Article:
For a comparatively young person, in a body that could recover and heal in time, ICU is not the ideal place to spend 93 days. I was now lucid and mentally alert. Sadly and not without residual trauma, I was witness to countless souls’ departures from this realm to the next, who came in a steady stream into my ward over that period. Most died alone with no family in attendance or even a loved one holding their hand. I knew all their names, and, in a way, I was with them and could honour their lives and their passing. Each time, the brutality of a death was a reality check for me and a stark reminder of my own fragile vulnerability. The inevitable melancholy that sets in after a life lost around you and the accompanying sadness which often hit me at the most unexpected times but often at night when it got dark and things quietened down at the end of the day, was intense.
During my ICU hospitalisation I had on the whole, exceptional 24/7 care with my life literally in the hands of others. As I was a young, long-term patient with the potential of a full recovery, I think my prognosis helped the medical staff as they could see my painstakingly slow gains and improvements, giving them as much as it did me, “great hope”.
Despite having no voice due to the trachea ventilator obstructing my vocal cords, I could use my eyes to blink and communicate basic concepts using a signalling chart. Eventually with returning facial muscles and the help of intense speech therapy, I could smile and mouth words without sound for my caregivers to understand me or lip-read my requests and needs.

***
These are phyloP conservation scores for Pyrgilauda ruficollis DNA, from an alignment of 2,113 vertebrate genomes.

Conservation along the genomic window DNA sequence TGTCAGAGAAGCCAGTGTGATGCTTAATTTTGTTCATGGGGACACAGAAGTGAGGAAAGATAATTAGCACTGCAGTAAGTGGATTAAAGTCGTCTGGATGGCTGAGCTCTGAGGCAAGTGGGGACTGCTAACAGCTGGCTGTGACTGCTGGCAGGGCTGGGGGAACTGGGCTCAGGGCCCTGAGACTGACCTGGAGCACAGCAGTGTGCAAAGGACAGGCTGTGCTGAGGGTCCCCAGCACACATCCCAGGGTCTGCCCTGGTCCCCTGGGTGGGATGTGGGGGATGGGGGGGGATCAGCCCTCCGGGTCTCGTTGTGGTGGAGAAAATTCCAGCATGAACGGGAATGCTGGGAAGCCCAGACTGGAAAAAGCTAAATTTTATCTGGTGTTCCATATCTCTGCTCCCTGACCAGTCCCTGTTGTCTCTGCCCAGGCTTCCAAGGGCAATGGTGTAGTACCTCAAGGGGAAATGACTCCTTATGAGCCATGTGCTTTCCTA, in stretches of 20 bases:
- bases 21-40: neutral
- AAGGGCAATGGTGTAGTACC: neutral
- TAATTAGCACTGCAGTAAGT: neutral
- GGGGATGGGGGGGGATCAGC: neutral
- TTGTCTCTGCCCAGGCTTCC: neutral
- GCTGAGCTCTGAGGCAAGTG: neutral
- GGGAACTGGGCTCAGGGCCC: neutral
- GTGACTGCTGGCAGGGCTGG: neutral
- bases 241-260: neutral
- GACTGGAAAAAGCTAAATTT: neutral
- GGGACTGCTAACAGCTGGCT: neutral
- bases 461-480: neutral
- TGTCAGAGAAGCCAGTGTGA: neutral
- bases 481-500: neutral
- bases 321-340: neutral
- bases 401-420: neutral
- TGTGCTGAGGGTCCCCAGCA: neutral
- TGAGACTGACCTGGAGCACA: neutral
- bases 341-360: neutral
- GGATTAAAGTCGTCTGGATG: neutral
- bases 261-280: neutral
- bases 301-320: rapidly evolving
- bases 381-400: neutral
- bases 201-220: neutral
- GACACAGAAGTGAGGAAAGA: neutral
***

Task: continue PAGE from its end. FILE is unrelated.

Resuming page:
Your personal space bubble and any modesty you had or valued is very quickly shed and, in its place, grows a remarkable bond of trust and connection with your team of caregivers. It is a very intense, deep knowing which in my case was beyond verbal as you connect on a soul-to-soul level with the people caring for your every need, administering medication or performing the required protocols. Many of these caregivers took the time to know me and I them. They came to learn what I needed with one look or one mouthed inaudible word. You cannot but only be humbled and deeply moved by their care.
I am also grateful to countless multi-disciplined medically skilled professionals who as well as my nurses and doctors, also came in daily to the hospital to manage my Speech Therapy, Physiotherapy, Lung Therapy and my Occupational Therapy. These visits which I looked forward too, kept my long days seemingly shorter, challenged and varied. As the weeks passed, and I started formulating words and small sentences which helped me express myself but still without a voice, the lip-reading skills of my team was brilliant and vital to me.
I learned to swallow my own saliva as I had lost control of this natural reflex. I then managed a few drops of water out of a syringe and over weeks of therapy, built up to crushed ice, then jelly. Finally I was able to eat small regular portions of a smooth and soft diet. This signified the stage at which air could be allowed to flow over my vocal cords, giving me the ability to softly speak in a whisper for the first time in 55 days and I regained my voice. I used this milestone and new freedom to thank the staff by name, who had all gathered at the foot of my bed in celebration. Many tears of joy and appreciation were shared by all in that moment.
Soon after, I was, with the help of my speech therapist, able to video call my family and Devin to show them I could speak at last. I was able to tell them for the first time, how much I loved them and appreciated them. It was my liberation from months of my voice being silenced and living in my own head. After 93 days in ICU I was told that once I was off the ventilator, I could move to the physical rehab unit, as I would then be regarded as medically stable to transfer out of ICU. I was now eating and drinking a varied diet and my feeding tube was removed. My pulmonologist was a meticulous, caring and kind man who shared my love of Marvel movies and always had a few minutes to chat to me as well as my family. He was in charge for most of my hospitalisation and the total management of my ventilation, lung health, medical care and medicine needs. The day finally arrived, and he declared that I was ready to transition off ventilation, but it was now up to me.